One of the better pieces of advice I’ve heard on this trip so far is don’t be hungover for the trip from Chiang Mai to Pai, or on the return trip. The problem with this piece of advice is that your last night in Pai feels like an occasion worth going out and celebrating. Add to this the fact that it’s also a friends birthday on that last day and a hangover is going to be fairly tough to avoid.
So armed with whatever precautionary plastic bags we could get our hands on we all filed into the 12 seat minivan and prepared for 3 1/2 hours of winding, climbing and descending mountain roads from the picturesque valley town of Pai back to the city of Chiang Mai.
Looking down a sharp cliff to the left of the van the driver quickly takes a sharp turn right, your stomach rolls to the left, and now you’re looking out at endless jungle covered mountains to the right. A minute later a sharp turn left, your stomach crawls further up and rolls to the right. More mountains. Right. Left. Up. Down. Right again. For 3 hours. Plastic bags in hand. Quick left. Crashing into those next to you with each turn. Left again. Your stomach crawls higher. Right. Still turning right. Finally left again and looking out you finally see nothing but straight road ahead. The worst is over, and professionals that we are, everyone’s breakfasts stayed put.
It would have been just as easy to never leave Pai. I arrived there for 3 nights, stayed 5, and could have stayed well past that. In Pai the entire outside world seems to vanish. You must adjust your watches to Pai-time, which is to say, take it off, you don’t need it here.
My guesthouse of choice was the Darling Viewpoint Guesthouse, located on a hillside above the town, a short motorbike ride into town by road, or a short climb down the hill and across the bamboo walking bridge by foot, easily connecting you to town. A spread out complex of bamboo bungalows and balconies, littered with hammocks just begging you to climb in and take a nap and not a bad view in the whole place.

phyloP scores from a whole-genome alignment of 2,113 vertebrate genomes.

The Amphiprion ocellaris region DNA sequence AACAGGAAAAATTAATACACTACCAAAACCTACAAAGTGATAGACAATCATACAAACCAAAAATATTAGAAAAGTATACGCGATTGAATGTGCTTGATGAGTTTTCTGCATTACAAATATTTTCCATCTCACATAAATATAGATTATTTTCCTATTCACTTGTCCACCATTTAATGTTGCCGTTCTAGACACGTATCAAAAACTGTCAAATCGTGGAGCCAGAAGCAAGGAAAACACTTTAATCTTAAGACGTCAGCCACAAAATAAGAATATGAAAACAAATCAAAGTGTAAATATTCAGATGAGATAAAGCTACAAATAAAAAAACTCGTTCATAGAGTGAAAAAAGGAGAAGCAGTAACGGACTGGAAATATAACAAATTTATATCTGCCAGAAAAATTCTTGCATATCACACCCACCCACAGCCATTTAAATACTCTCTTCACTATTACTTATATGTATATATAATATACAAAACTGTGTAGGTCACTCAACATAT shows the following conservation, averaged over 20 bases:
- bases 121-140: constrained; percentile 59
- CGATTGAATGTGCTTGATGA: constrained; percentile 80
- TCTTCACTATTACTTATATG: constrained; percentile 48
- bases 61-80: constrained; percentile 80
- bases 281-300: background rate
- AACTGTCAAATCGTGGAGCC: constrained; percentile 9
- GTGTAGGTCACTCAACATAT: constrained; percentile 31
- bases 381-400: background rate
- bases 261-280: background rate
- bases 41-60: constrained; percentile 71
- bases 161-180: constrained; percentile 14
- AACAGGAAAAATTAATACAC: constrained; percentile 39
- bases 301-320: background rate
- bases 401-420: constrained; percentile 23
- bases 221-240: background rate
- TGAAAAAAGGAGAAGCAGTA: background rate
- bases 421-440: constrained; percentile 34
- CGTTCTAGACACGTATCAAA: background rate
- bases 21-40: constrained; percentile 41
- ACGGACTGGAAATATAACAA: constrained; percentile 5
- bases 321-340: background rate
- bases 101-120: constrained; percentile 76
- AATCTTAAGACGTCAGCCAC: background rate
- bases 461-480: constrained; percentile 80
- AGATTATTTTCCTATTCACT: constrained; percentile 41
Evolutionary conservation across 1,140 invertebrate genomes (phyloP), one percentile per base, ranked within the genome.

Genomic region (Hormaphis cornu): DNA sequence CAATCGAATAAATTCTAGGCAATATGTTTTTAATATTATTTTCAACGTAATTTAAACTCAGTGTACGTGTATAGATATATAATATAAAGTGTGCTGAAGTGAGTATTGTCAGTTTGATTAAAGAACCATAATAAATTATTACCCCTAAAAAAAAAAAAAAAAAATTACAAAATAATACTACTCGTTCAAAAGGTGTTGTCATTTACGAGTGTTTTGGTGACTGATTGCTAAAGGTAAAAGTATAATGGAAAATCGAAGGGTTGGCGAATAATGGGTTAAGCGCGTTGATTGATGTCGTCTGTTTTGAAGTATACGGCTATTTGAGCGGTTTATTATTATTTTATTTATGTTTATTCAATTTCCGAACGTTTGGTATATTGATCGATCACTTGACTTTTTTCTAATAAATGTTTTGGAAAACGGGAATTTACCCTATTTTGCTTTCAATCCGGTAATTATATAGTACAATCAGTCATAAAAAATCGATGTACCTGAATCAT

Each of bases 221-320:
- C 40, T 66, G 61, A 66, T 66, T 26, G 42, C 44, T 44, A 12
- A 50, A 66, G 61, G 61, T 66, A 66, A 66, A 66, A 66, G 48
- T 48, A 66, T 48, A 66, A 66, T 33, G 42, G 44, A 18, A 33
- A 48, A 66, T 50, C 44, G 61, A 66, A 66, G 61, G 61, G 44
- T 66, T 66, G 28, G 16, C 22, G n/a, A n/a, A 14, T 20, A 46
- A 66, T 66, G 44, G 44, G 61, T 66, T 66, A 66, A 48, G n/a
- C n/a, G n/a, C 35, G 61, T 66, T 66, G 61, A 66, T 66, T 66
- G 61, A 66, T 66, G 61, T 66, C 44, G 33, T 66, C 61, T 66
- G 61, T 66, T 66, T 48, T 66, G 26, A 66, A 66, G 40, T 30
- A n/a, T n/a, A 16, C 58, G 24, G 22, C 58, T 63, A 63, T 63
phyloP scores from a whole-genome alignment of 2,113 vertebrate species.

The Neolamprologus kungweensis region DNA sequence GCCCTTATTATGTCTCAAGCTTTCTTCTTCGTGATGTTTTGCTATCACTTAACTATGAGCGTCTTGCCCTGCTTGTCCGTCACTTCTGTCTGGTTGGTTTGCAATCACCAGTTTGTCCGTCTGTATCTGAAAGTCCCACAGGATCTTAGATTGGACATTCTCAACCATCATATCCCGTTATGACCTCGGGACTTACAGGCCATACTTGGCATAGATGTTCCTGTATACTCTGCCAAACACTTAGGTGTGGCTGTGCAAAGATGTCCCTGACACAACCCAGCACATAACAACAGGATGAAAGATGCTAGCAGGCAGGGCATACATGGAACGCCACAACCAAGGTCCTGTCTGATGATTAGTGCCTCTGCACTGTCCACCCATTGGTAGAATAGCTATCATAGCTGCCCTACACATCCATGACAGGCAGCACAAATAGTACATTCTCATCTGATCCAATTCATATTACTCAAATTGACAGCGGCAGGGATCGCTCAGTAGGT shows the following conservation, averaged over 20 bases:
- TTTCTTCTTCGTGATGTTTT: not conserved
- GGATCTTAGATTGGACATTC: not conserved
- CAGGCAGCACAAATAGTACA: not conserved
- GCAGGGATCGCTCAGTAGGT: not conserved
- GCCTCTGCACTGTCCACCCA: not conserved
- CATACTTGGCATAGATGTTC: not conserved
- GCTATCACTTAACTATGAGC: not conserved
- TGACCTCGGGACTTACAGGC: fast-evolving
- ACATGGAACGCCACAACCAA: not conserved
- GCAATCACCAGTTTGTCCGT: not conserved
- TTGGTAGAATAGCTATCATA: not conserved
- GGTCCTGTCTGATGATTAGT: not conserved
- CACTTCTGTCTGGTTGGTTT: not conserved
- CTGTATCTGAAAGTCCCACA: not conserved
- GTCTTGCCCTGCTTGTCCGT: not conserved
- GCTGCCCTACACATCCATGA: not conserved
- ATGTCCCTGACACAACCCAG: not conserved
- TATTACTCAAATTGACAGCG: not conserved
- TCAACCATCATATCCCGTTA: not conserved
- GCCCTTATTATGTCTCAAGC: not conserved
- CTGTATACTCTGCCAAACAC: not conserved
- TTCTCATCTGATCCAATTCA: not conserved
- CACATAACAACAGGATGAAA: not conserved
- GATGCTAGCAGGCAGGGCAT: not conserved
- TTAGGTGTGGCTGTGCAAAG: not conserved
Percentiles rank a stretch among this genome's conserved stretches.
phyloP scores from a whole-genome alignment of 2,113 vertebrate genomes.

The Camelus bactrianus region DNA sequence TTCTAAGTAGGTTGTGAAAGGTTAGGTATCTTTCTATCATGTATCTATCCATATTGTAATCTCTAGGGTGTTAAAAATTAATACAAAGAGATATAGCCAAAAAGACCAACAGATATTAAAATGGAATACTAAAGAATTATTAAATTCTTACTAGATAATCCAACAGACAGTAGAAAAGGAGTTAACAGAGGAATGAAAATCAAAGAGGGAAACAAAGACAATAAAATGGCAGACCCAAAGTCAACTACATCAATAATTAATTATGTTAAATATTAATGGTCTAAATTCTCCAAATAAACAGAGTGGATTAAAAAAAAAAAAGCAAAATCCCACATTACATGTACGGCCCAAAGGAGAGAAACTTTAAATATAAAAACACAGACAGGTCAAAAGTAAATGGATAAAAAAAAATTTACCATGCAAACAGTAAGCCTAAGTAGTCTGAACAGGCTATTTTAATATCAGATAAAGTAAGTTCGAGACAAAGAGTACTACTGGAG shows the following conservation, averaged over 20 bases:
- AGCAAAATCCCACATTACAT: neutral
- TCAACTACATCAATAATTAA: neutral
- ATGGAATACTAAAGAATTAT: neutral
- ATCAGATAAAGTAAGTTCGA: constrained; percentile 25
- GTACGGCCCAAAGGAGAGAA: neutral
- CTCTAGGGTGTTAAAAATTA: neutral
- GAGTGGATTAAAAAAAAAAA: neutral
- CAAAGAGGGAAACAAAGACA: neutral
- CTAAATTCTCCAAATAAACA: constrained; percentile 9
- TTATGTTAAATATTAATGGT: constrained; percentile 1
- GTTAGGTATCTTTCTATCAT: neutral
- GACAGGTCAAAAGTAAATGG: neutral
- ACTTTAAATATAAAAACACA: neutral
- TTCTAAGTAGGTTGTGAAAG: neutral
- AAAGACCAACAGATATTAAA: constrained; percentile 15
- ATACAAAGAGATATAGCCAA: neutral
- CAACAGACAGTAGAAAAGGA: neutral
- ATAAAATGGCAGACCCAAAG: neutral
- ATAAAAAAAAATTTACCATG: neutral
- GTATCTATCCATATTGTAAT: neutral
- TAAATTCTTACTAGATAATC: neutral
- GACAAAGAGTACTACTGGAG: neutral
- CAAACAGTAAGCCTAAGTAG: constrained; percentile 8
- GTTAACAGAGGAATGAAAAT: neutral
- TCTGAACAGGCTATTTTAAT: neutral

Hot springs, waterfalls, breathtaking canyons at sunset and wide open country roads for riding, in those instances where you feel you should be doing more than lounging around all day there are many options, although no one will judge you for just sitting back and admiring the view for the entire day.
In the evenings the temperature cools down considerably, a welcome change from the rest of my Thailand experience. As people start filling the streets after returning from their day’s adventures the town begins to be filled with the sounds of the many talented musicians playing in the bars along the main strip. My evenings were primarily spent at 2 particular clubs, Edible Jazz and Be-Bop, featuring both local musicians and those just passing through.
After many of the bars close for the evening you can choose to keep the party going into the early hours of the morning at the rasta bar or retire back to the guesthouse, where on a nightly basis the hosts will set up a bonfire and inevitably there will be a DJ of some sort staying at the guesthouse happy to play their music. Sitting around that bonfire at 3am with 30 something other people from every corner of the world is a true ‘where the hell are we?’ experience, it’s something I’ve never before witnessed in my life.
At the end of the night, or as the sun is coming up, you can collapse onto your mattress, or climb into a hammock and get some much needed rest before the next day, surely to be filled with more naps, motorbike rides and live music.